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Emergency Care Updates

Emergency Care
Updates

This page is intended for Healthcare Professionals Only

Here is an evidence based list of what you should be wearing to the ED
  1. “Bare below the elbows” (BBE): BBE is defined as wearing of short sleeves and no wristwatch, jewelry, or ties during clinical practice.
  2. White Coats: A doctor should have two or more white coats available and have access to a convenient and economical means to launder it OR should remove it prior to contact with patients or a patient’s immediate environment.
  3. Laundering: any apparel worn at the bedside that comes in contact with the patient or patient environment should be laundered after daily use; if laundering at home, a hot water wash cycle (ideally with bleach) followed by a cycle in the dryer or ironing has been shown to eliminate bacteria.
  4. HCP footwear: All footwear should have closed toes, low heels, and non-skid soles.
  5. Shared equipment including stethoscopes should be cleaned between patients.
  6. No general guidance can be made for prohibiting items like lanyards, identification tags and sleeves, cell phones, pagers, and jewelry, but those items that come into direct contact with the patient or environment should be disinfected, replaced, or eliminated.

Stopping Nose Bleeding With Tranexamic Acid

A new and rapid method for epistaxis treatment using injectable form of tranexamic acid topically: a randomized controlled trial.

Zahed R, Moharamzadeh P, Alizadeharasi S, Ghasemi A, Saeedi M.

Am J Emerg Med. 2013 Sep;31(9):1389-92.

A 15-cm piece of cotton pledget soaked in injectable form of tranexamic acid (500 mg in 5 mL) is inserted in the nostril of the bleeding side. It is removed after bleeding arrest is determined by examining the blood-soaked pledgets and the oropharynx (approx. 10 minutes). Works better than adrenaline packs.

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Latest guidelines for the management of Hypertension – JNC VIII
Recommendation 1

In the general population aged ≥60 years, initiate pharmacologic treatment to lower blood pressure (BP) at systolic blood pressure (SBP) ≥150 mm Hg or diastolic blood pressure (DBP) ≥90 mm Hg and treat to a goal SBP <150 mm Hg and goal DBP <90 mm Hg. (Strong Recommendation – Grade A)

Corollary Recommendation

In the general population aged ≥60 years, if pharmacologic treatment for high BP results in lower achieved SBP (eg, <140 mm Hg) and treatment is well tolerated and without adverse effects on health or quality of life, treatment does not need to be adjusted. (Expert Opinion – Grade E)

Recommendation 2

In the general population <60 years, initiate pharmacologic treatment to lower BP at DBP ≥90 mm Hg and treat to a goal DBP <90 mm Hg. (For ages 30-59 years, Strong Recommendation – Grade A; For ages 18-29 years, Expert Opinion – Grade E)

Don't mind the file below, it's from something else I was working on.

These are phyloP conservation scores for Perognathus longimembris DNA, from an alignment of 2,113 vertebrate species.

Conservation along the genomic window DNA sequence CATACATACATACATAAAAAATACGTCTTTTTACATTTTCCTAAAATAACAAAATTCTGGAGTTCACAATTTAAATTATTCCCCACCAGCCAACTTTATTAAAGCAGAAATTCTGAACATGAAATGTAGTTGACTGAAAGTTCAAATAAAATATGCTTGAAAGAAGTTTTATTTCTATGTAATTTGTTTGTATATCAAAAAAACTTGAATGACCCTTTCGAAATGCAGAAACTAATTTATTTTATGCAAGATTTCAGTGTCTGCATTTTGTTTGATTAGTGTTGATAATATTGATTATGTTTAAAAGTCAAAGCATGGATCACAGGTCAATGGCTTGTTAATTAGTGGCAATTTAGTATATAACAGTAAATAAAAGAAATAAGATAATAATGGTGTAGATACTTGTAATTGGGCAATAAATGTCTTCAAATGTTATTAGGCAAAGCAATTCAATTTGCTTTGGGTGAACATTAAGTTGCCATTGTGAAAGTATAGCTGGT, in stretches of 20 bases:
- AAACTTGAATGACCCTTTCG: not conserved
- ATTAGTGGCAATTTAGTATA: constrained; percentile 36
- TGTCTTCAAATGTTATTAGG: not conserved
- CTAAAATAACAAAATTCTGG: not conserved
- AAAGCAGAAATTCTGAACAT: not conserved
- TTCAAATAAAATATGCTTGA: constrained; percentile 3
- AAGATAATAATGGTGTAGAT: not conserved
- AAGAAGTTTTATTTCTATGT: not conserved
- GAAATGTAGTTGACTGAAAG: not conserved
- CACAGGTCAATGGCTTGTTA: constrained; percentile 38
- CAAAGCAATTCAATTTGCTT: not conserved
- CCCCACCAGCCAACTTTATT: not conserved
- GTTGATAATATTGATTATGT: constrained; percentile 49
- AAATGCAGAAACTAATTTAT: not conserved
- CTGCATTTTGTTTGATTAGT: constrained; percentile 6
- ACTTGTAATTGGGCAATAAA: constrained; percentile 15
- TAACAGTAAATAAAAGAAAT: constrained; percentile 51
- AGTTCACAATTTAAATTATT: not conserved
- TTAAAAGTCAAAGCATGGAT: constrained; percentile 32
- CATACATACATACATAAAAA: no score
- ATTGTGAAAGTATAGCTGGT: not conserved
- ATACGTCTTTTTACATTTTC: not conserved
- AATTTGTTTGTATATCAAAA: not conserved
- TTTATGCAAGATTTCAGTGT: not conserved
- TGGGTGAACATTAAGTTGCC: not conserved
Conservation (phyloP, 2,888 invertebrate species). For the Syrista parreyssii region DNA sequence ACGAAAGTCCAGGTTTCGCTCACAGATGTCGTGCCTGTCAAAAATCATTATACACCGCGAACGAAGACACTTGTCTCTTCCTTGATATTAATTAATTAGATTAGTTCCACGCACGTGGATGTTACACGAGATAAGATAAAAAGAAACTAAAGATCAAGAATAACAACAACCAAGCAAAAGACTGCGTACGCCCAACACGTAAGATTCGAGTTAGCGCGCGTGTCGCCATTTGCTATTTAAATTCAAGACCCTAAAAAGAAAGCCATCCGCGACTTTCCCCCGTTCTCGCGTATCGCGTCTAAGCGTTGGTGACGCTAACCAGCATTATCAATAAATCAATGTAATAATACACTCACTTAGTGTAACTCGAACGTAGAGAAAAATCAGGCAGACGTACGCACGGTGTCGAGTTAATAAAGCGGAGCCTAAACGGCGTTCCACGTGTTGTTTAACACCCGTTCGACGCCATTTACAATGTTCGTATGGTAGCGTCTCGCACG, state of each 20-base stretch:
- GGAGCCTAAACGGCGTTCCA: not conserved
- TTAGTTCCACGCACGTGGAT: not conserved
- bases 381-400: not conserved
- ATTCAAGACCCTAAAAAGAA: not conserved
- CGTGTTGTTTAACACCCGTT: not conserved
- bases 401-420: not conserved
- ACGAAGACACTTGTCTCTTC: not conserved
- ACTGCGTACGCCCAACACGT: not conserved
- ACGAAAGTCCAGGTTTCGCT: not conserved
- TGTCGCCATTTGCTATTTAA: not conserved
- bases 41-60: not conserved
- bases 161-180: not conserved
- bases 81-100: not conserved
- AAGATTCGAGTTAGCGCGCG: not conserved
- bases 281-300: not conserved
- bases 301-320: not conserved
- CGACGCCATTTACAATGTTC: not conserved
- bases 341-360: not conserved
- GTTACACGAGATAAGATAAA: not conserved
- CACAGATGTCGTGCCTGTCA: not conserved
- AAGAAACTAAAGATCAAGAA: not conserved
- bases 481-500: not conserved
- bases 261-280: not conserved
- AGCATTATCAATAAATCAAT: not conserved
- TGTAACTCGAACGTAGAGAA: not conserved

Recommendation 3

In the general population <60 years, initiate pharmacologic treatment to lower BP at SBP ≥140 mm Hg and treat to a goal SBP <140 mm Hg. (Expert Opinion – Grade E)

Recommendation 4

In the population aged ≥18 years with chronic kidney disease (CKD), initiate pharmacologic treatment to lower BP at SBP ≥140 mm Hg or DBP ≥90 mm Hg and treat to goal SBP <140 mm Hg and goal DBP <90 mm Hg. (Expert Opinion – Grade E)

Recommendation 5

In the population aged ≥18 years with diabetes, initiate pharmacologic treatment to lower BP at SBP ≥140 mm Hg or DBP ≥90 mm Hg and treat to a goal SBP <140 mm Hg and goal DBP <90 mm Hg. (Expert Opinion – Grade E)

Recommendation 6

In the general nonblack population, including those with diabetes, initial antihypertensive treatment should include a thiazide-type diuretic, calcium channel blocker (CCB), angiotensin-converting enzyme inhibitor (ACEI), or angiotensin receptor blocker (ARB). (Moderate Recommendation – Grade B)

Recommendation 7

In the general black population, including those with diabetes, initial antihypertensive treatment should include a thiazide-type diuretic or CCB. (For general black population: Moderate Recommendation – Grade B; for black patients with diabetes: Weak Recommendation – Grade C)

Recommendation 8

In the population aged ≥18 years with CKD, initial (or add-on) antihypertensive treatment should include an ACEI or ARB to improve kidney outcomes. This applies to all CKD patients with hypertension regardless of race or diabetes status. (Moderate Recommendation – Grade B)

Recommendation 9

The main objective of hypertension treatment is to attain and maintain goal BP. If goal BP is not reached within a month of treatment, increase the dose of the initial drug or add a second drug from one of the classes in recommendation 6 (thiazide-type diuretic, CCB, ACEI, or ARB). The clinician should continue to assess BP and adjust the treatment regimen until goal BP is reached. If goal BP cannot be reached with 2 drugs, add and titrate a third drug from the list provided. Do not use an ACEI and an ARB together in the same patient. If goal BP cannot be reached using only the drugs in recommendation 6 because of a contraindication or the need to use more than 3 drugs to reach goal BP, antihypertensive drugs from other classes can be used. Referral to a hypertension specialist may be indicated for patients in whom goal BP cannot be attained using the above strategy or for the management of complicated patients for whom additional clinical consultation is needed. (Expert Opinion – Grade E)

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